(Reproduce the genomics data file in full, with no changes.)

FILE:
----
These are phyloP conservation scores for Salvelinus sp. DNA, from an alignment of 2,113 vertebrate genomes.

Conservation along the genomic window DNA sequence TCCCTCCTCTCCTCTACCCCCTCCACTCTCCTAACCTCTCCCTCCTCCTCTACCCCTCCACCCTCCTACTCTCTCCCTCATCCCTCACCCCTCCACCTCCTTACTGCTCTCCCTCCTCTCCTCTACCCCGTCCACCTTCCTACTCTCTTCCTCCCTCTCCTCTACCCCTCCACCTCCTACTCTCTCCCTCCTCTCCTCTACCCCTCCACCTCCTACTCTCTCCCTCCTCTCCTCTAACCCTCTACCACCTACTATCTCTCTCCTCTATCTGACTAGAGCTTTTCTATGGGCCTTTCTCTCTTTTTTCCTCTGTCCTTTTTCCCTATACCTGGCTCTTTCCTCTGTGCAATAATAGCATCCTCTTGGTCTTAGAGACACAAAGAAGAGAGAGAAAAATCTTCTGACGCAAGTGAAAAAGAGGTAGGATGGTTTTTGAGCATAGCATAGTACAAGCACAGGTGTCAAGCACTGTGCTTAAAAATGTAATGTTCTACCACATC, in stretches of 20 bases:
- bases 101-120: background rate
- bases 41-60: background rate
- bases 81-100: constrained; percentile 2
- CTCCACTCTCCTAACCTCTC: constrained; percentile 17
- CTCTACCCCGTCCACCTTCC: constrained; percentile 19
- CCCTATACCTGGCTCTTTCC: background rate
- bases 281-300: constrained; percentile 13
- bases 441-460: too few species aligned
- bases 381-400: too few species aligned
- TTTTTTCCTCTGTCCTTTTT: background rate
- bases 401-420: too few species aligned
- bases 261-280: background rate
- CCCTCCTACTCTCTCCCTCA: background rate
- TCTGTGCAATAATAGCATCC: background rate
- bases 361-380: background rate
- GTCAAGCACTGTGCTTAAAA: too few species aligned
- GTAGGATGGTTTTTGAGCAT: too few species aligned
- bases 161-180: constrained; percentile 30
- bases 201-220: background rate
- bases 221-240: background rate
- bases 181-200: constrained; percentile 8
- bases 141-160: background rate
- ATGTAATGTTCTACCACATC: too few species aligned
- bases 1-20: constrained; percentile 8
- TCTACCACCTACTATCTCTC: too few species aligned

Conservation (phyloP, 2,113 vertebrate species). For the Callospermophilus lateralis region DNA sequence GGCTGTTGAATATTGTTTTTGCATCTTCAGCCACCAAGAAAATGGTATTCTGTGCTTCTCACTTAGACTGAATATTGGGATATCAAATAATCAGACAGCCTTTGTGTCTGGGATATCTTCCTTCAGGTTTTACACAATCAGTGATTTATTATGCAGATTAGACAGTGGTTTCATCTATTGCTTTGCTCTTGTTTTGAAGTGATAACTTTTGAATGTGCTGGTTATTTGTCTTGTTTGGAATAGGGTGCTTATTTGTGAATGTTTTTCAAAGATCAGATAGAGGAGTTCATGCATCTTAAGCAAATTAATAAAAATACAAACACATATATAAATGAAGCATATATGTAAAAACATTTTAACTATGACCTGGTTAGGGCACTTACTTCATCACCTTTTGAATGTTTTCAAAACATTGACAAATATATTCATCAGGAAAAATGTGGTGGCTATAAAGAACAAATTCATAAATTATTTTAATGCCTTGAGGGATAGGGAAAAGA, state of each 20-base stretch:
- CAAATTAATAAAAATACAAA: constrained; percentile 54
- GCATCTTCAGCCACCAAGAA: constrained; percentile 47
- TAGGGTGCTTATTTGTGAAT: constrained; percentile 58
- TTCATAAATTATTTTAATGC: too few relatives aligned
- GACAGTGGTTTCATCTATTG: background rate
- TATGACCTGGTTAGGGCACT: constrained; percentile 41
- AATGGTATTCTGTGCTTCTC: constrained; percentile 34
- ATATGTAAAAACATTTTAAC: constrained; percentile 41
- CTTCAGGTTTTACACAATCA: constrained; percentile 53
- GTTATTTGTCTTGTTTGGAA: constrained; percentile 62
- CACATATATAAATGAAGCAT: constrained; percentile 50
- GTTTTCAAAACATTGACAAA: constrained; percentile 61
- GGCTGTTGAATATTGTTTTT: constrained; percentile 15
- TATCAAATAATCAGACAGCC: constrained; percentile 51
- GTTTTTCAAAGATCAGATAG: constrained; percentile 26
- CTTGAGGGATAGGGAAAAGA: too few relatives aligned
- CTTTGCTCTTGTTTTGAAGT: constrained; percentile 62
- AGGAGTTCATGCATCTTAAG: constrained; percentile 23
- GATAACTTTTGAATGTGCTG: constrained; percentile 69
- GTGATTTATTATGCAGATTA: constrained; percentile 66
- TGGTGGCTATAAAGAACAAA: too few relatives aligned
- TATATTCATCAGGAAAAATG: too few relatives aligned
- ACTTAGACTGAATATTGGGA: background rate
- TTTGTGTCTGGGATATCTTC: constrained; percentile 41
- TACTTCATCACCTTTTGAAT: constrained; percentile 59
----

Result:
These are phyloP conservation scores for Salvelinus sp. DNA, from an alignment of 2,113 vertebrate genomes.

Conservation along the genomic window DNA sequence TCCCTCCTCTCCTCTACCCCCTCCACTCTCCTAACCTCTCCCTCCTCCTCTACCCCTCCACCCTCCTACTCTCTCCCTCATCCCTCACCCCTCCACCTCCTTACTGCTCTCCCTCCTCTCCTCTACCCCGTCCACCTTCCTACTCTCTTCCTCCCTCTCCTCTACCCCTCCACCTCCTACTCTCTCCCTCCTCTCCTCTACCCCTCCACCTCCTACTCTCTCCCTCCTCTCCTCTAACCCTCTACCACCTACTATCTCTCTCCTCTATCTGACTAGAGCTTTTCTATGGGCCTTTCTCTCTTTTTTCCTCTGTCCTTTTTCCCTATACCTGGCTCTTTCCTCTGTGCAATAATAGCATCCTCTTGGTCTTAGAGACACAAAGAAGAGAGAGAAAAATCTTCTGACGCAAGTGAAAAAGAGGTAGGATGGTTTTTGAGCATAGCATAGTACAAGCACAGGTGTCAAGCACTGTGCTTAAAAATGTAATGTTCTACCACATC, in stretches of 20 bases:
- bases 101-120: background rate
- bases 41-60: background rate
- bases 81-100: constrained; percentile 2
- CTCCACTCTCCTAACCTCTC: constrained; percentile 17
- CTCTACCCCGTCCACCTTCC: constrained; percentile 19
- CCCTATACCTGGCTCTTTCC: background rate
- bases 281-300: constrained; percentile 13
- bases 441-460: too few species aligned
- bases 381-400: too few species aligned
- TTTTTTCCTCTGTCCTTTTT: background rate
- bases 401-420: too few species aligned
- bases 261-280: background rate
- CCCTCCTACTCTCTCCCTCA: background rate
- TCTGTGCAATAATAGCATCC: background rate
- bases 361-380: background rate
- GTCAAGCACTGTGCTTAAAA: too few species aligned
- GTAGGATGGTTTTTGAGCAT: too few species aligned
- bases 161-180: constrained; percentile 30
- bases 201-220: background rate
- bases 221-240: background rate
- bases 181-200: constrained; percentile 8
- bases 141-160: background rate
- ATGTAATGTTCTACCACATC: too few species aligned
- bases 1-20: constrained; percentile 8
- TCTACCACCTACTATCTCTC: too few species aligned

Conservation (phyloP, 2,113 vertebrate species). For the Callospermophilus lateralis region DNA sequence GGCTGTTGAATATTGTTTTTGCATCTTCAGCCACCAAGAAAATGGTATTCTGTGCTTCTCACTTAGACTGAATATTGGGATATCAAATAATCAGACAGCCTTTGTGTCTGGGATATCTTCCTTCAGGTTTTACACAATCAGTGATTTATTATGCAGATTAGACAGTGGTTTCATCTATTGCTTTGCTCTTGTTTTGAAGTGATAACTTTTGAATGTGCTGGTTATTTGTCTTGTTTGGAATAGGGTGCTTATTTGTGAATGTTTTTCAAAGATCAGATAGAGGAGTTCATGCATCTTAAGCAAATTAATAAAAATACAAACACATATATAAATGAAGCATATATGTAAAAACATTTTAACTATGACCTGGTTAGGGCACTTACTTCATCACCTTTTGAATGTTTTCAAAACATTGACAAATATATTCATCAGGAAAAATGTGGTGGCTATAAAGAACAAATTCATAAATTATTTTAATGCCTTGAGGGATAGGGAAAAGA, state of each 20-base stretch:
- CAAATTAATAAAAATACAAA: constrained; percentile 54
- GCATCTTCAGCCACCAAGAA: constrained; percentile 47
- TAGGGTGCTTATTTGTGAAT: constrained; percentile 58
- TTCATAAATTATTTTAATGC: too few relatives aligned
- GACAGTGGTTTCATCTATTG: background rate
- TATGACCTGGTTAGGGCACT: constrained; percentile 41
- AATGGTATTCTGTGCTTCTC: constrained; percentile 34
- ATATGTAAAAACATTTTAAC: constrained; percentile 41
- CTTCAGGTTTTACACAATCA: constrained; percentile 53
- GTTATTTGTCTTGTTTGGAA: constrained; percentile 62
- CACATATATAAATGAAGCAT: constrained; percentile 50
- GTTTTCAAAACATTGACAAA: constrained; percentile 61
- GGCTGTTGAATATTGTTTTT: constrained; percentile 15
- TATCAAATAATCAGACAGCC: constrained; percentile 51
- GTTTTTCAAAGATCAGATAG: constrained; percentile 26
- CTTGAGGGATAGGGAAAAGA: too few relatives aligned
- CTTTGCTCTTGTTTTGAAGT: constrained; percentile 62
- AGGAGTTCATGCATCTTAAG: constrained; percentile 23
- GATAACTTTTGAATGTGCTG: constrained; percentile 69
- GTGATTTATTATGCAGATTA: constrained; percentile 66
- TGGTGGCTATAAAGAACAAA: too few relatives aligned
- TATATTCATCAGGAAAAATG: too few relatives aligned
- ACTTAGACTGAATATTGGGA: background rate
- TTTGTGTCTGGGATATCTTC: constrained; percentile 41
- TACTTCATCACCTTTTGAAT: constrained; percentile 59